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ACT III, SCENE II
Juliet's in the Capulets' orchard. Completely unaware of what's happened, she's busy making plans for her wedding-night. Losing her virginity is a serious thing to Juliet, but she's more than ready to sleep with Romeo.
Again, we see that Romeo represents light to her. He is her "day in night," and she fantasizes that when he dies, Romeo could be cut up into stars and put in the sky. Then everyone could be in love with night.
Here, we get a glimpse of a young girl growing up. She will soon be a matron herself, but as yet, she is "an impatient child that hath new robes / and may not wear them."
The Nurse arrives with news of the fight. As she did earlier that morning, she wrings her hands, and looks sad; again Juliet pleads for the news. This time, the Nurse garbles the message, leading Juliet to believe first that Romeo has been killed, then that Romeo has committed suicide; then that Romeo and Tybalt are both dead, and finally that Romeo has killed Tybalt.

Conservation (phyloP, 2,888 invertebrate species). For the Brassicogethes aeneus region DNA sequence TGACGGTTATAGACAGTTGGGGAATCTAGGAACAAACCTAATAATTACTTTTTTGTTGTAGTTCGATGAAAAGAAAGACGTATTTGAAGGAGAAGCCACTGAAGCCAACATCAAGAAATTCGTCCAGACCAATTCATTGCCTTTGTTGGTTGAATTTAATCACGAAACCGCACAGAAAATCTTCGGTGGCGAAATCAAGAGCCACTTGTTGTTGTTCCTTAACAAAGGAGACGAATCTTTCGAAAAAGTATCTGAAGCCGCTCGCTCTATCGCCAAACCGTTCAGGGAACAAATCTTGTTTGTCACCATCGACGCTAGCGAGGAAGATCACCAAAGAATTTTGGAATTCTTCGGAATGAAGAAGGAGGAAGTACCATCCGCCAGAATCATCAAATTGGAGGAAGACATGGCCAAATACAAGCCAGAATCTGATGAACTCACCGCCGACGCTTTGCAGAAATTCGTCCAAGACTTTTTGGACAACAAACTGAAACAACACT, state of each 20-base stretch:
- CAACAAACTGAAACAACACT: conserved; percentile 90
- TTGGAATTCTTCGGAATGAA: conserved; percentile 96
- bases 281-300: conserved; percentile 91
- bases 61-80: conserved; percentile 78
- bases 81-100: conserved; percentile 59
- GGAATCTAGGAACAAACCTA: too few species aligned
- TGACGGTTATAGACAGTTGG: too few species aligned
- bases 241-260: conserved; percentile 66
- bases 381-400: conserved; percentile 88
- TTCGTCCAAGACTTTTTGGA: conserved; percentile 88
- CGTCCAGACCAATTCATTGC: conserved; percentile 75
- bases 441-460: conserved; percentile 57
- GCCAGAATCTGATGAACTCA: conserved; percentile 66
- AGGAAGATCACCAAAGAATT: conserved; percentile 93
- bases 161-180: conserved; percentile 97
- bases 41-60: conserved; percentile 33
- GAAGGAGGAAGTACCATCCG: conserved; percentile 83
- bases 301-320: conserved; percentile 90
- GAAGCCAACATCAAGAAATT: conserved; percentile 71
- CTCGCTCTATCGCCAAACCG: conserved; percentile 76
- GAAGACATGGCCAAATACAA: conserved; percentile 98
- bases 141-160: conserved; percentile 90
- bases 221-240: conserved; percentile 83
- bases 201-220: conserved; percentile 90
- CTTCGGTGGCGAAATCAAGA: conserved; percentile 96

Juliet is stunned. She can't believe Tybalt is dead, and she calls Romeo "a damned saint and an honorable villain." But when the Nurse cries, "Shame come to Romeo!" Juliet jumps to his defense. She knew of Tybalt's temper, and says "that villain cousin would have killed my husband." Her loyalty is no longer with her family, but with her husband. She cries that Romeo's banishment is worse than 10,000 slain Tybalts:
"Romeo is banished"- to speak that word Is father, mother, Tybalt, Romeo, Juliet, All slain, all dead. (III, ii, 123-24)
Juliet then says this means that she is married to the death; we know that this is truer than she realizes.
The Nurse finally tells Juliet the news she should have told her at the beginning: Romeo is hiding in Friar Lawrence's cell, and can come to her that night. Juliet gives the Nurse one of her rings to give to Romeo, and sends her off right away.